Four For Friday (22)

Since the last edit of this occasional series, the scope of this blog has grown to envelope all my interests. Curation becomes trickier, but on y va! Those, who used to follow the series in the past, will notice that there are now excerpts. These are mere amuse-bouche to nudge you to click and read the whole article linked!

Rebecca Robins explores what luxury means in the age of “you”, grounding luxury in history and modern technology at once.

In The Age of You, the fine line between what luxury brands reveal and conceal as they engage with the transparency demanded of consumers and the element of mystery that is endemic to their very being, will be fascinating to watch.

Liam McGee writes how CEOs can work in partnership with their boards of directors without sacrificing their own authority.

It’s all a matter of developing trust. In my five years as CEO of The Hartford, a Fortune 100 insurer, winning trust was crucial to turning around the company in the aftermath of the global financial crisis.

Building trust can be a delicate thing, but it isn’t magic. You don’t need special charisma. All you really need is courage and self-confidence.

Starting over can be a boost to creativity, not a mark of failure. This idea caught my attention: “what are you still good at?”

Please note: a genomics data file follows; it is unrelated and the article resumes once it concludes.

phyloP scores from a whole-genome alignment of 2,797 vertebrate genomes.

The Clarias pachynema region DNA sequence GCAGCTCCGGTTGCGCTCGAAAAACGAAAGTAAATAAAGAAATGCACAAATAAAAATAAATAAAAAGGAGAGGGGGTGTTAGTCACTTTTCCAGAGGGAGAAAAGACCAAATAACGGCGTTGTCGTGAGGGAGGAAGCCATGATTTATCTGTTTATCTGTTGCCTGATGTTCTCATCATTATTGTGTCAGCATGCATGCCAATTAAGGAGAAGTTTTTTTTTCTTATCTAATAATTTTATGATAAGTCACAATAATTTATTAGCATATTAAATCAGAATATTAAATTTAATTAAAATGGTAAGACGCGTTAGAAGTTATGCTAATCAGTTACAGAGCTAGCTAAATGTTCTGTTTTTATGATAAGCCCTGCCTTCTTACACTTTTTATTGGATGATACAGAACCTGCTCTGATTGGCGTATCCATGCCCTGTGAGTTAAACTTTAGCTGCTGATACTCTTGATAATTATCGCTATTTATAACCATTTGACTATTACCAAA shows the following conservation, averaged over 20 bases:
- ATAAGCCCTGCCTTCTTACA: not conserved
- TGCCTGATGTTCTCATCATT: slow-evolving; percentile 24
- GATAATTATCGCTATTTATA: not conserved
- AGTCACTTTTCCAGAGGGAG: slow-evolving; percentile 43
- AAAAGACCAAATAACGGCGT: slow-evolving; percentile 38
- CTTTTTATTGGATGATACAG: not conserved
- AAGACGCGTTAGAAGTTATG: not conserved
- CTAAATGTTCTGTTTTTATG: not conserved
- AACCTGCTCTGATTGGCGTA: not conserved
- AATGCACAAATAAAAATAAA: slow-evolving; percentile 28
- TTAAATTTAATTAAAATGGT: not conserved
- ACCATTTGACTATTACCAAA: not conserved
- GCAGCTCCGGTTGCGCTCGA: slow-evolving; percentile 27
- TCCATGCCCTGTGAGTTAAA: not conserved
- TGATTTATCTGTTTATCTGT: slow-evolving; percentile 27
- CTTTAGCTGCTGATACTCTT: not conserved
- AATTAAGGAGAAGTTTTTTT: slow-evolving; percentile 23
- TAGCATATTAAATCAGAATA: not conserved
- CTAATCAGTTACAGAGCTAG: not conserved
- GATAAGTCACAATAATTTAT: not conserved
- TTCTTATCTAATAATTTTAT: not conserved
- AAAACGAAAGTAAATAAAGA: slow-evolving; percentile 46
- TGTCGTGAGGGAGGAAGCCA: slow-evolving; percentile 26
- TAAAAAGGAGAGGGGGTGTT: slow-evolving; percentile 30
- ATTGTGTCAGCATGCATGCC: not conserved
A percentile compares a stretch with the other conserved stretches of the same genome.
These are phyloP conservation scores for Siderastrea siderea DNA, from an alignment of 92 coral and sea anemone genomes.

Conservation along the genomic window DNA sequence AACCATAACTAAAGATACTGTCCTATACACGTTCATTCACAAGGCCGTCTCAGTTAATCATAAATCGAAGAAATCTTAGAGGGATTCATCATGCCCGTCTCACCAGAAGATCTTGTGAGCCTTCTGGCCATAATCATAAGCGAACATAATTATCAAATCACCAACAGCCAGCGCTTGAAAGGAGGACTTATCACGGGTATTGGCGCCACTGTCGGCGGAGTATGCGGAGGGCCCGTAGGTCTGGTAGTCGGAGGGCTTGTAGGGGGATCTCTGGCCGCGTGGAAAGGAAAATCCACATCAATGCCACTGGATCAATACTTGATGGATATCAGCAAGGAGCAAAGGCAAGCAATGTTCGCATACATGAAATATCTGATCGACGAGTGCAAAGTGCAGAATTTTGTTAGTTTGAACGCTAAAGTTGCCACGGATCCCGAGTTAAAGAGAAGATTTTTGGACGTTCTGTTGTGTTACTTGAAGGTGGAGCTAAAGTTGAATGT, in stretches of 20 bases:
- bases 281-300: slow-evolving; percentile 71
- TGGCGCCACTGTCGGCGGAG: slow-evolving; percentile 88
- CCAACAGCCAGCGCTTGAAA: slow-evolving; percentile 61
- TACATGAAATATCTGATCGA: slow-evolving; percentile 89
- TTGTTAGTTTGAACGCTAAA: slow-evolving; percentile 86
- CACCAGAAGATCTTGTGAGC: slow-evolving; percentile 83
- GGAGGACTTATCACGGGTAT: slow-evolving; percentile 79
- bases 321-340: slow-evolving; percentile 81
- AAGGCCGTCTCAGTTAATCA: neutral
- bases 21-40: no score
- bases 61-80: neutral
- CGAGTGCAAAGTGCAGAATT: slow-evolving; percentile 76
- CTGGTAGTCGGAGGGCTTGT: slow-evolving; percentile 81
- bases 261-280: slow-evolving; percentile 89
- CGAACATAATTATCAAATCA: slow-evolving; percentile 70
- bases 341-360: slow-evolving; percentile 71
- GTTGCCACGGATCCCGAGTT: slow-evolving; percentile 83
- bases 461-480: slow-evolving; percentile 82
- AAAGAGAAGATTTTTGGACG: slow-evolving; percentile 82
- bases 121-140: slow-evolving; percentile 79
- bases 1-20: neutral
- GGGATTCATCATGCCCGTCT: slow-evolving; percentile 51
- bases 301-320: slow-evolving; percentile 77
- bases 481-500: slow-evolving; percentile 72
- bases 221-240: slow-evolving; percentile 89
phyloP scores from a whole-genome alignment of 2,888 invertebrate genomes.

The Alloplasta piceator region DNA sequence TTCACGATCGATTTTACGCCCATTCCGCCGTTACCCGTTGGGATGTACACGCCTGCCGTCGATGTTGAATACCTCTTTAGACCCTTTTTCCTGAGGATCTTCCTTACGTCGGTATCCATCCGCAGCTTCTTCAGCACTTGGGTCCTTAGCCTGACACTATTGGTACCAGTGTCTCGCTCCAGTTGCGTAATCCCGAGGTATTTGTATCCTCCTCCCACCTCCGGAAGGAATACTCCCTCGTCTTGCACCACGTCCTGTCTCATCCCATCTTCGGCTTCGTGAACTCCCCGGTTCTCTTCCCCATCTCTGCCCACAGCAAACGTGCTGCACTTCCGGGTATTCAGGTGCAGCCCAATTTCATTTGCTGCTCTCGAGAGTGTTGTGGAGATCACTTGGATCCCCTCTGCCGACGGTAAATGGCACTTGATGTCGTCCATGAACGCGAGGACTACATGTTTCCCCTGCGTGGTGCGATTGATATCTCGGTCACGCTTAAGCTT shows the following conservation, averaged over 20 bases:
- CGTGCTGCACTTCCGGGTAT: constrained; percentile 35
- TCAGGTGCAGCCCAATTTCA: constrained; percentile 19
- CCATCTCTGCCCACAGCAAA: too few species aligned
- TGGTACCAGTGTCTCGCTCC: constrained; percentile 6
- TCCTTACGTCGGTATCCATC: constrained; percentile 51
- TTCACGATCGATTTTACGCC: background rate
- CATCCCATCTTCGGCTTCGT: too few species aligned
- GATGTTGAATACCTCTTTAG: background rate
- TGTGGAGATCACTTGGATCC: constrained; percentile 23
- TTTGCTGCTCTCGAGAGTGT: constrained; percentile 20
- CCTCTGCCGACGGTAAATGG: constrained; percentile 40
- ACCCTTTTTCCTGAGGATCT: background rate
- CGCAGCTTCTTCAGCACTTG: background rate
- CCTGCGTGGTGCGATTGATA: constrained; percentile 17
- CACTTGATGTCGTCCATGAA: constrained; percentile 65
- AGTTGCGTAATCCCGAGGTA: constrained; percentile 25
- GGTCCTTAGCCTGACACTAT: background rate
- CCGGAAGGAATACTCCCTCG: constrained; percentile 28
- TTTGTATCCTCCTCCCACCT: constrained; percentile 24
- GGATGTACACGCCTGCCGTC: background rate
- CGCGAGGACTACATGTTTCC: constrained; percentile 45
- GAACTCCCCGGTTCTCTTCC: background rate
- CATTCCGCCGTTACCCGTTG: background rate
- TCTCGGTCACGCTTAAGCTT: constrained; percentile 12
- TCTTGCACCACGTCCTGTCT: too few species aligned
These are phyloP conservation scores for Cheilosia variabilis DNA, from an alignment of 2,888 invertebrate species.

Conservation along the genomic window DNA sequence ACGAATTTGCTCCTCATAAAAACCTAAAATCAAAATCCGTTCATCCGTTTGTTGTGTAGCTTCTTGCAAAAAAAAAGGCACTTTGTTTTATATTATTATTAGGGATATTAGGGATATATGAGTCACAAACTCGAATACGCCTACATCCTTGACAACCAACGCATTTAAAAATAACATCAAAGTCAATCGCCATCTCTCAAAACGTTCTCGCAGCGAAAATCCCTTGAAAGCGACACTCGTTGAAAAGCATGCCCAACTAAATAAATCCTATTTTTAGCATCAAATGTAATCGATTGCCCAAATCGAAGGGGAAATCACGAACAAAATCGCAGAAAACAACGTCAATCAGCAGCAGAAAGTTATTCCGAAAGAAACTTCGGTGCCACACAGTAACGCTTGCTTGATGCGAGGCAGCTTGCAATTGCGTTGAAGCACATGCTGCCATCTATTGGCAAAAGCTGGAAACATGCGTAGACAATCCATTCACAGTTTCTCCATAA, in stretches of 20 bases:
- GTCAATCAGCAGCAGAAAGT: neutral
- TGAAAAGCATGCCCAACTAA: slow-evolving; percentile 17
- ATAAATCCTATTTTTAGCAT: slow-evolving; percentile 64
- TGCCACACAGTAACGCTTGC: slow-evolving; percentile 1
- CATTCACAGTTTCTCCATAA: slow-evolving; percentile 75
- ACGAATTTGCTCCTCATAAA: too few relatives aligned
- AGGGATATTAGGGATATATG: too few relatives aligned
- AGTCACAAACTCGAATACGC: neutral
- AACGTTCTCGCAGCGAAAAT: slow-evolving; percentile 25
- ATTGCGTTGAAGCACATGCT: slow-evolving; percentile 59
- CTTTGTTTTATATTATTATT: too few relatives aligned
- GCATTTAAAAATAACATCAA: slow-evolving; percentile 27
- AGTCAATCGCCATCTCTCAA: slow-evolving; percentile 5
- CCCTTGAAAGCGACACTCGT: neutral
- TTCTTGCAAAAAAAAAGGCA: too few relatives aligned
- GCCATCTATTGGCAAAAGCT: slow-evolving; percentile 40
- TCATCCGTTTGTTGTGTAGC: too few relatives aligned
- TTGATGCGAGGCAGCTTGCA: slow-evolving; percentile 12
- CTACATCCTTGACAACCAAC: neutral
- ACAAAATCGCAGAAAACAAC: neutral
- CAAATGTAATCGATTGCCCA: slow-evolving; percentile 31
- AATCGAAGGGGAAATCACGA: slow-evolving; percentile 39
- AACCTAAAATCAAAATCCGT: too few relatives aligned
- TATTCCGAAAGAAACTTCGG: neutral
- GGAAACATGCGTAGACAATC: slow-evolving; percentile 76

Coping with old age and illness in his later years, Henri Matisse could no longer hold a paintbrush. So he put away his oils and restarted in a new medium. Discovering he could work with scissors, Matisse began what he called “painting with scissors,” creating his famous cut-out works. It became one of the most prolific—and stunning—periods of his career.

Having spent the last three years thinking about design and creativity, I found Amrita Chandra’s piece on why businesses are investing in design naturally engrossing.

Industries are being disrupted at a much faster pace than ever before. Leah cited an Insight study that showed the lifespan of company going from 60 years in the 1960s to 18 years in 2012. The level of volatility organizations have to live with today is motivating them to behave in different ways, and design is seen as a solution to this volatility. This is one reason why management consulting companies from Anderson to McKinsey have acquired design firms in the last 8 years.

What do YOU think?

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